1. North Atlantic Area

The Treaty was always intended to have strict geographical limits when it came to bringing Article 5 into operation. Historic documents from the drafting of the Treaty show that this intention was generally shared. 5 John F. Hickman, North Atlantic Pact: The Drafting of the Treaty, PACT D-6/1, 20 (Mar. 29, 1949). Thus, describing the North Atlantic area in general terms rather than by definitive lines on a map was the preference of the states during the drafting of the Treaty. 6Id. at 21. “North Atlantic area” was finally chosen as the general term for the zone that the Treaty was to cover. 7 North Atlantic Treaty, supra note 1 art. 6. The parties found inspiration in the previous collective defense treaties—the 1947 Rio Treaty and the 1948 Brussels Treaty. The former describes its area as “the territory of an American State.” 8 Inter-American Treaty of Reciprocal Assistance, art. 3, ¶ 1, Sept. 2, 1942 [hereinafter Rio Treaty]. However, it must be stated, that the Treaty then in the following Article 4 goes into deeper details and geographically limits the general term “an American State.” Id. art. 4. The latter treaty is even briefer and refers to the area with a potential invocation of a collective self-defense as “Europe” without any limitations provided further in the treaty whatsoever. 9See Treaty of Economic, Social and Cultural Collaboration and Collective Self-Defence, art. 4, Mar. 17, 1948.

2. Borders of the Area

The Treaty itself determines a very clear southern border of the “North Atlantic area”—the Tropic of Cancer. 10 North Atlantic Treaty, supra note 1, art. 6. The Tropic was considered a logical southern limit to the area, and it did not need to include the independent republics in the Caribbean or the islands in that area under the jurisdiction of any of the Parties, since they lied in the zone covered by the 1947 Rio Treaty. 11 Hickman, supra note 5, at 21. Interestingly, while the southern border is clearly set, a northern border of the North Atlantic area is not mentioned. For example, in the 1947 Treaty of Rio the parties agreed: “the region to which this Treaty refers is bounded as follows: beginning at the North Pole….” 12 Rio Treaty, supra note 8, art. 4. The Treaty has no such a provision and the northern border is not determined even implicitly. 13See North Atlantic Treaty, supra note 1. In fact, no official records from the drafting of the Treaty indicate that any deliberation on this issue took place.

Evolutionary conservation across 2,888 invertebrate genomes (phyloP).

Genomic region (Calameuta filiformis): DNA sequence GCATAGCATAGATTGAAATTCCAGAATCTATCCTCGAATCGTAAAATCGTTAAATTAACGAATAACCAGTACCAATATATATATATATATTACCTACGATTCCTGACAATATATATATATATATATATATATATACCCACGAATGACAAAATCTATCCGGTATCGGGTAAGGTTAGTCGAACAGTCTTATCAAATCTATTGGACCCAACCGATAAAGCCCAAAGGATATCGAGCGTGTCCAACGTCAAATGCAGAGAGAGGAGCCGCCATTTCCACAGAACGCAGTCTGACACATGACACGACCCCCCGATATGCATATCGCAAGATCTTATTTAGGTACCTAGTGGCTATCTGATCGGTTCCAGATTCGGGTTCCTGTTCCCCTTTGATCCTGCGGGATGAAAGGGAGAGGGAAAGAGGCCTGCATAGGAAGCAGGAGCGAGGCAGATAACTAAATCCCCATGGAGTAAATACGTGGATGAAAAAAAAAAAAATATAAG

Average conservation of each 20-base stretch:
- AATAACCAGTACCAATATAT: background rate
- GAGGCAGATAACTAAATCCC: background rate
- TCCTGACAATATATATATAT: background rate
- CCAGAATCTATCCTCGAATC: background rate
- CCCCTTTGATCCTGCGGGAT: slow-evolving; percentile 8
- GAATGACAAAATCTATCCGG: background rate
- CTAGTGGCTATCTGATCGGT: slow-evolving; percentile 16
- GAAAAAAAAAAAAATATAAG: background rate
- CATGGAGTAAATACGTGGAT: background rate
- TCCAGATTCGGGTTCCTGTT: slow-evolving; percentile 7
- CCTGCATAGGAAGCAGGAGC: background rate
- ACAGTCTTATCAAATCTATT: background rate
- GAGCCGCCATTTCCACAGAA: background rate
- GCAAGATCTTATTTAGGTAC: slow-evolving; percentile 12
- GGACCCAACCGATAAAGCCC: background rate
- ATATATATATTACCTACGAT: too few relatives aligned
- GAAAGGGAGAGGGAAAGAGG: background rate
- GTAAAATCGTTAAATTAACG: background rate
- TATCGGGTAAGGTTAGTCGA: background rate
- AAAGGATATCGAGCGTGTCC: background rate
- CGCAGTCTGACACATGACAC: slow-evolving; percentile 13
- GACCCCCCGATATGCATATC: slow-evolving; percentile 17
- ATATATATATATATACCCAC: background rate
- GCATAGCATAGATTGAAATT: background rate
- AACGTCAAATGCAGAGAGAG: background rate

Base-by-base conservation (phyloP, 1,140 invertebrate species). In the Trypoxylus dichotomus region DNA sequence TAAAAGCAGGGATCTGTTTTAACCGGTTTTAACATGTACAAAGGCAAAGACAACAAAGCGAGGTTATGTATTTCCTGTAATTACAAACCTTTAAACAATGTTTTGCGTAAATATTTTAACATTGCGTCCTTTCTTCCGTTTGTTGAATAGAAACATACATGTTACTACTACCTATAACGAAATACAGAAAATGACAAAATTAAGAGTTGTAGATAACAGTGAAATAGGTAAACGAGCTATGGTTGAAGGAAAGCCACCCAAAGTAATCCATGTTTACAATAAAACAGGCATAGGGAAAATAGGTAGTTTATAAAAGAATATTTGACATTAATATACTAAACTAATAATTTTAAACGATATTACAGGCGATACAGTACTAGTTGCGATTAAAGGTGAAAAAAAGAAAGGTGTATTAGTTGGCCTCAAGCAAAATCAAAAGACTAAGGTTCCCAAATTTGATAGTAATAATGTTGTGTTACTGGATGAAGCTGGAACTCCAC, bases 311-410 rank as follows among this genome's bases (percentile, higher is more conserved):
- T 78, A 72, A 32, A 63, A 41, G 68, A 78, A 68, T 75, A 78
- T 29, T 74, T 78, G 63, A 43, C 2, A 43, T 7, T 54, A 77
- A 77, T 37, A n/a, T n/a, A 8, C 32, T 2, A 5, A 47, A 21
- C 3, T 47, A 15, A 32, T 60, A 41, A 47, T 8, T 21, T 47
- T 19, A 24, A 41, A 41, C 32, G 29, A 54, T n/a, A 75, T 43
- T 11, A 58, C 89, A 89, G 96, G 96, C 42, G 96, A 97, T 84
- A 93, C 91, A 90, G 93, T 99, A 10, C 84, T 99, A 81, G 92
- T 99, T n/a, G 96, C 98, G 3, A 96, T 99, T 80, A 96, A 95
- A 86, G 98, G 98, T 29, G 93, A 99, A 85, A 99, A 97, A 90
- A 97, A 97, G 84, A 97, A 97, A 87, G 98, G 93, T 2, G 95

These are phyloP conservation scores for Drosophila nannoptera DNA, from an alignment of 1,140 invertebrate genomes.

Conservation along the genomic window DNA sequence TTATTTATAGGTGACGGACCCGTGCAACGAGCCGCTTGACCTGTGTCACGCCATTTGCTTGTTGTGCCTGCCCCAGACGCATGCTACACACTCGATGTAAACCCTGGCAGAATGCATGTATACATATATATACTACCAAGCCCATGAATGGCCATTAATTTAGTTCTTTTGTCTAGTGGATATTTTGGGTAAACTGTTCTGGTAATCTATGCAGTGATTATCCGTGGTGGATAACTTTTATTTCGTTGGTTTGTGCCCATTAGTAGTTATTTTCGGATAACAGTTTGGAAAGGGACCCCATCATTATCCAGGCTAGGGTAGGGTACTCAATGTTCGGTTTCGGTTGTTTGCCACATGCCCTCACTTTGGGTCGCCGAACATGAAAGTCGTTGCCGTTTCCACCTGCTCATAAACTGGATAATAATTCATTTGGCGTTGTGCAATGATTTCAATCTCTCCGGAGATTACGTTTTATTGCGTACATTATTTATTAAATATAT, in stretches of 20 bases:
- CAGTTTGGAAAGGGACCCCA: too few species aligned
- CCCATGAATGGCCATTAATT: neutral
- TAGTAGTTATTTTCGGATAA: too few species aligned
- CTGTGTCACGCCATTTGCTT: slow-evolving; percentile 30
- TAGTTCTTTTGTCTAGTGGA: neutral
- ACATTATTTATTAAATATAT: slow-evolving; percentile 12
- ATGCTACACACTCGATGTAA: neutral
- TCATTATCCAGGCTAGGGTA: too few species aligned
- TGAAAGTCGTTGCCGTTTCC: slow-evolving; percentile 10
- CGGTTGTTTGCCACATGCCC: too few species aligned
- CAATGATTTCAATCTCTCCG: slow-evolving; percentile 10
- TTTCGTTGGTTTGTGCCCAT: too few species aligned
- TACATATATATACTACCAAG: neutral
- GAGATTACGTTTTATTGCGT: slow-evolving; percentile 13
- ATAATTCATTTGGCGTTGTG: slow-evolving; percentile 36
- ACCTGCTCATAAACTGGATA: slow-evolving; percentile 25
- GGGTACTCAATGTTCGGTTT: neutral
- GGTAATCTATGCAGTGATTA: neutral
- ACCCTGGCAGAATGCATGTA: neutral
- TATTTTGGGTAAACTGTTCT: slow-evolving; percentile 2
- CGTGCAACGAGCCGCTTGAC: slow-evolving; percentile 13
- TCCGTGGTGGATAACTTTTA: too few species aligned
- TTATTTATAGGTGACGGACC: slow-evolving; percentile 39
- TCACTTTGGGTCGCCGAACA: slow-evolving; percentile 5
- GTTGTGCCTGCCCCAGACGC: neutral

3. Occupation Forces

A further element of the historical dating of Article 6 is the mention of “occupation forces of any Party in Europe.” 14The Original North Atlantic Treaty, supra note 4, art. 6. Now obsolete, this provision of Article 6 was subject to a note during 1949 exploratory talks where it was noted that for the purposes of Article 6 the British and American forces in the Free Territory of Trieste as well as in Germany are understood to be occupation forces. 15 Minutes of the Eighteenth Meeting of the Washington Exploratory Talks on Security, March 15, 1949 in Foreign Relations of the United States, 1949, Western Europe, IV, Office of the Historian 213, 223 (1974). It was felt that an armed attack on the occupation forces should accordingly be specifically mentioned. 16 Hickman, supra note 5, at 21.

4. Vessels and Aircraft

“North Atlantic area” north of the Tropic of Cancer as used in Article 6 refers to the general area of the North Atlantic Ocean north of the line, including adjacent seas and airspaces between the territories covered by the Article. 17See North Atlantic Treaty, supra note 1, art. 6. That of course means, that an armed attack on vessels or aircraft in such seas or airspaces could trigger collective defense mechanism. 18See Id. pmbl., art. 6.

While not reflected in the text of the treaty, an important element of clarification was brought during the drafting of the Treaty. Not all incidents in the relevant seas or airspace are alike, and during the drafting of the Treaty the parties explained that: “with particular reference to attacks on ships or aircraft, but also with respect to other attacks, it was clearly understood that Articles 5 and 6 were not intended to apply to minor sporadic incidents but only to attacks of sufficient gravity to endanger or breach international peace and security.” 19Id. at 22. This clarification is without doubt not just another reference to the Charter of the United Nations but also a precaution, capturing perhaps more realistically the uncertainties, which the passage of time could bring.

B. Amendments and Modifications of Article 6